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Archive for September, 2013

Summary:

A historical fiction novel recounting how Tituba came to work for Rev. Parris, her life as his slave, and the goings-on in Salem that led to the trials. All the characters are familiar, especially if you’ve watched or read Arthur Miller’s The Crucible.

Opinion:

A very quick read. It kept me interested, even though I already knew the ending. At times, I didn’t want to put the book down. Recommended, definitely.

It was shocking to see that the last name of Tituba’s mistress in Barbados was Endicott, my maiden name. I don’t know how accurate that piece of information is.

©Cori Endicott May 2013

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Summary:

The author interviews, analyzes, and remarks on the various genres of “gifted-ness.” She interviews parents, teachers, children, and the so-called “formerly gifted” adults. There are many different subjects where someone can be considered gifted.

Opinion:

There were times when I really enjoyed this book and other times when I had to slog through it. I’m not convinced that DVDs such as Baby Einstein are worth the investment. What seemed to stick out was that no matter the socio-economic status, children who had involved parents thrived, The chapter on the preaching contests was off-putting. It put me off because I don’t feel that it is write for teenagers to write sermons and enter contests in the hopes of winning a monetary prize.

If this subject interests you, read it.

©Cori Endicott May 2013

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Summary:

Is there a Holy Bloodline? If so, how and why has it stayed hidden all this time? This book is split into three parts: mystery, secret society, and bloodline. Each chapter and subsection builds on the previous information. Nothing is conclusively proven, but it does give you some food for thought.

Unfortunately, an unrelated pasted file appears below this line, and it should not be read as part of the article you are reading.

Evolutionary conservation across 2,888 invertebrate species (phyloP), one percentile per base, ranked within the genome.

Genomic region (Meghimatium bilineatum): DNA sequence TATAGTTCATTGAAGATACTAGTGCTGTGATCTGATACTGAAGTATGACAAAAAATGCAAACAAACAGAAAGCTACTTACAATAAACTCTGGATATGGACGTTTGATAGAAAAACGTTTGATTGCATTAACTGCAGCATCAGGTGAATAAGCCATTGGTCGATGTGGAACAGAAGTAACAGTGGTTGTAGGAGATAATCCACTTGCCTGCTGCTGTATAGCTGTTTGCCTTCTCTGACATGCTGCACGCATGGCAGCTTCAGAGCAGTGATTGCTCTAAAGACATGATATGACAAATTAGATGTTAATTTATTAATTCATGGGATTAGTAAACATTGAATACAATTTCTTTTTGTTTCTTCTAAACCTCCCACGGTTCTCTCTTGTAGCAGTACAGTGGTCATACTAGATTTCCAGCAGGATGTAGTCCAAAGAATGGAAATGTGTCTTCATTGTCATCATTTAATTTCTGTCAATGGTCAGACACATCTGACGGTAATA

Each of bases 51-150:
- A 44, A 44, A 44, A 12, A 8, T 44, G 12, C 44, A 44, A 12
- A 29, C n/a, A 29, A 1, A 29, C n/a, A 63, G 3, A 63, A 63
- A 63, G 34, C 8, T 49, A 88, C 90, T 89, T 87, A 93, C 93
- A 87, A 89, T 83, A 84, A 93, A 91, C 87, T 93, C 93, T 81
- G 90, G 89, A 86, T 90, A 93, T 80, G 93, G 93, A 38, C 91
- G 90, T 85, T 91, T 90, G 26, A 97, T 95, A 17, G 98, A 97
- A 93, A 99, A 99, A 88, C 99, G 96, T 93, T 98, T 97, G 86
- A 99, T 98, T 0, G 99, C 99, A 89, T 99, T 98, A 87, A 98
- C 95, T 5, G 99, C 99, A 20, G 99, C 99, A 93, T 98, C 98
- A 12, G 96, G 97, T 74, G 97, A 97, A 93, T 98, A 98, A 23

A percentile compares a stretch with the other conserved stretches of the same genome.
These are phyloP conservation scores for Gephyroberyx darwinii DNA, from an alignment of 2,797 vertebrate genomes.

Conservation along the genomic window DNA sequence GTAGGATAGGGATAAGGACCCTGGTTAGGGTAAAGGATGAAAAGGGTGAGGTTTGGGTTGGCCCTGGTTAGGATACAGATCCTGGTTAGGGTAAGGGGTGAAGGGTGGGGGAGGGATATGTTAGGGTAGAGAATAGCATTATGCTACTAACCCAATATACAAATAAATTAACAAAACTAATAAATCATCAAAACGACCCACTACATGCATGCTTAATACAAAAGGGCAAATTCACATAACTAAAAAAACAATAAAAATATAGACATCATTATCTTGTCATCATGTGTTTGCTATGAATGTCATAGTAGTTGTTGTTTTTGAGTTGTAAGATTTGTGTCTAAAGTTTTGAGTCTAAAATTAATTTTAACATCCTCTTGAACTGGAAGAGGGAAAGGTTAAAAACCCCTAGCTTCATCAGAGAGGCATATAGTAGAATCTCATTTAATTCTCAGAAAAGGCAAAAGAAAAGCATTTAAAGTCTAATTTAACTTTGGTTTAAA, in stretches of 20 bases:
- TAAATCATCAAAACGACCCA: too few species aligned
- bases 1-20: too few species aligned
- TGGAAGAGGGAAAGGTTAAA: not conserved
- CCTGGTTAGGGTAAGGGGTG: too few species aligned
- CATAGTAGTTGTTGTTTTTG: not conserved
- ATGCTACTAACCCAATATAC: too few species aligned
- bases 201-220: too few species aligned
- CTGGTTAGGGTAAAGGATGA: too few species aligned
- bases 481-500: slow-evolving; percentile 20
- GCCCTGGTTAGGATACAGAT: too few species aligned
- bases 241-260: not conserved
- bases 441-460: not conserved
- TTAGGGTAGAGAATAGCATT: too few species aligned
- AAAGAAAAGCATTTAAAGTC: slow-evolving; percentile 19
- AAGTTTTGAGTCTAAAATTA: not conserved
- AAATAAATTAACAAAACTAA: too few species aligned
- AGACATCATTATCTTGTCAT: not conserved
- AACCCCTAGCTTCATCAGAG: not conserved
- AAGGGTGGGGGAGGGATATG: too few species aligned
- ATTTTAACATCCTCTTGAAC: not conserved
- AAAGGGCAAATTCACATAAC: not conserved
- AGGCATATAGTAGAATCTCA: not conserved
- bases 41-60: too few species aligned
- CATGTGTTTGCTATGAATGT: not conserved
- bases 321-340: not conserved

Opinion:

This isn’t the first book I’ve read and reviewed about this subject. I do not attempt to change anyone’s mind, only to give my opinion.

Despite my interest in this subject, I found this book very difficult to get through. It has taken me the better part of a year to read this book because of the density of the information. I wished for a companion book or some sort of Cliffs Notes from time to time. Other times, I felt like I was back in AP European History class.

If you’re unsure about reading this book, jump to the conclusion. It summarizes things nicely, and it will give you an idea on whether or not this is something you should really read.

For those interested in a holy bloodline and grail-lore, recommend it.

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Summary:

Dave Ramsey teaches readers how to conquer their pile of debt, build an emergency fund, and save properly for the future. He makes it very clear that this isn’t a get rich quick scheme; that it will take lots of hard work and dedication. His motto, Live like no one else, so you can one day live like no one else, may not make sense at first, but when you do finally comprehend it, you will feel inspired.

Opinion:

Truth: for the longest time I thought Dave Ramsey was some other financial guru who likes to hear himself talk. I was given the audio book as a gift from someone who had tried his method and it worked for her family. He does have good ideas, thought I’m not a complete convert. Once fiancé listens to it as well, we’re going to discuss what we’d like to implement in our financial life.

Dave Ramsey’s website had a lot of helpful tools. He also has an afternoon radio show on AM 540 where he takes phone calls and tries to help people through their financial questions on air.

© Cori Endicott March 8, 2013

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